"Cold Heat" soldering tool question

I've seen TV commercials for a portable, battery driven soldering tool whose tip supposedly produces enough heat to solder small joints almost instantly, and then, almost as quickly, cools enough to touch.
A tool like that would be very handy for me around the house if it works as advertised. Has anyone actually seen or used one of these tools?
Any comments will be gratefully received.
-Len
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LenS wrote:

Do you have a link to this device? It's operating window sounds rather narrow; it probably is only sized to solder demonstration joints ;)
Because there is no "standard" soldering job, there are several different sized tools available from a pencil tip soldering iron for electronic work to a torch for pipe sweating. IMHO your money is better spent on a regular soldering iron for smaller home stuff and a gun for the bigger things, and a torch for the plumbing jobs.
Like most things, you get what you pay for.
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http://www.google.com/search?hl=en&q=cold+heat+soldering+iron
http://www.thinkgeek.com/gadgets/tools/69d3/ has:

:) It looks like it has potential for PCB work.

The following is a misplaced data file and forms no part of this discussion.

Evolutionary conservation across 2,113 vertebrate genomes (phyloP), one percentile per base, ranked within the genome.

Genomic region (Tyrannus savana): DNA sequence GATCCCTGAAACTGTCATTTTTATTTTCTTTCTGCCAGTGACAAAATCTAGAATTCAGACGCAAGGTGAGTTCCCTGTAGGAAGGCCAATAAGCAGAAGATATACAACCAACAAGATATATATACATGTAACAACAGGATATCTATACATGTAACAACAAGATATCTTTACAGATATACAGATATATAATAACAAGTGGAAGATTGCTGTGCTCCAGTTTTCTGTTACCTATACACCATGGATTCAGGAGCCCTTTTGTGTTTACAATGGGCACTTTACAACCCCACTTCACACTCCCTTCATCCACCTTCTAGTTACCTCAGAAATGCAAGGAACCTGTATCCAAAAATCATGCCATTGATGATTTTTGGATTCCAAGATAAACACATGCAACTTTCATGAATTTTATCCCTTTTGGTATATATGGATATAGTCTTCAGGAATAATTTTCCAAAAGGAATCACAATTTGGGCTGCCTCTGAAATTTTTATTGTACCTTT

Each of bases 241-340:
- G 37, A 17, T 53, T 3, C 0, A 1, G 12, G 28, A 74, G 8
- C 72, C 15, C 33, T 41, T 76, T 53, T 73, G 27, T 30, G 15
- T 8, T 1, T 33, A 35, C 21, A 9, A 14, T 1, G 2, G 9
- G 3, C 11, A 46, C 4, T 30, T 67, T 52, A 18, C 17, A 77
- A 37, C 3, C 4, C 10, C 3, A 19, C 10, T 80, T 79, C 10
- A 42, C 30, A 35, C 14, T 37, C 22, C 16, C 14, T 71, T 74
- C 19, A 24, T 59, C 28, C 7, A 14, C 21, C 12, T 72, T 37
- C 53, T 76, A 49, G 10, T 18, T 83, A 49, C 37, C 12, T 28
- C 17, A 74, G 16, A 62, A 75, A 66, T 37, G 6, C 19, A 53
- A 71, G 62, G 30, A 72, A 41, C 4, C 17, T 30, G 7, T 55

Apparently it is essentially batteries hooked to two needles. when both needles touch solder, it shunts the circuit and high current flows through the solder heating/melting it.
I'd be tempted to grab a couple sewing needles, use some high temp epoxy to glue them close to each other, and hook them up to batteries to see if i could get a cheap equiv. ;)
--
be safe.
flip
Ich habe keine Ahnung was das bedeutet, oder vielleicht doch?
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Philip Lewis wrote:

To have a chance of it working, you probably need to use rechargable (NiCd or NiMH or PbH+) batteries to generate the necessary high current.
I recommend using solid copper wires, sharpened to a point and tinned, for the electrodes instead of steel needles.
Bob
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I would not trust any solder joints made by a cordless soldering iron.
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On Wed, 29 Dec 2004 21:54:50 -0500, "John Harlow"
I found a few links using "cold heat solder" on Google.
www.seattlepi.nwsource.com/business/152624_coldheat16.html
www.stuffseenontv.com/coldheat_ soldering_tool_303_prd1.htm
www.msnbc.msn.com/id/6151688/
www.nscale.net/Article154.html
www.kickstartnews.com/reviews/hardware/coldheat_solderingiron.html
I agree that the device appears to be limited to small jobs, but that's mostly what I'm looking for. Occasional jewelry repair, circuit board repairs or part removal, etc.
It's a bit of a pain for me to haul out my soldering gun because I don't use it often, but when I want it I want it NOW!
I agree also that you usually get what you pay for. This thing is $19.95 plus S&H.
Thanks,
-LenS

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On 12/30/2004 6:19 PM US(ET), LenS took fingers to keys, and typed the following:

Wait about 6 months. You'll see the thing drop to $9.95 for two of them.

--
Bill

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4ax.com: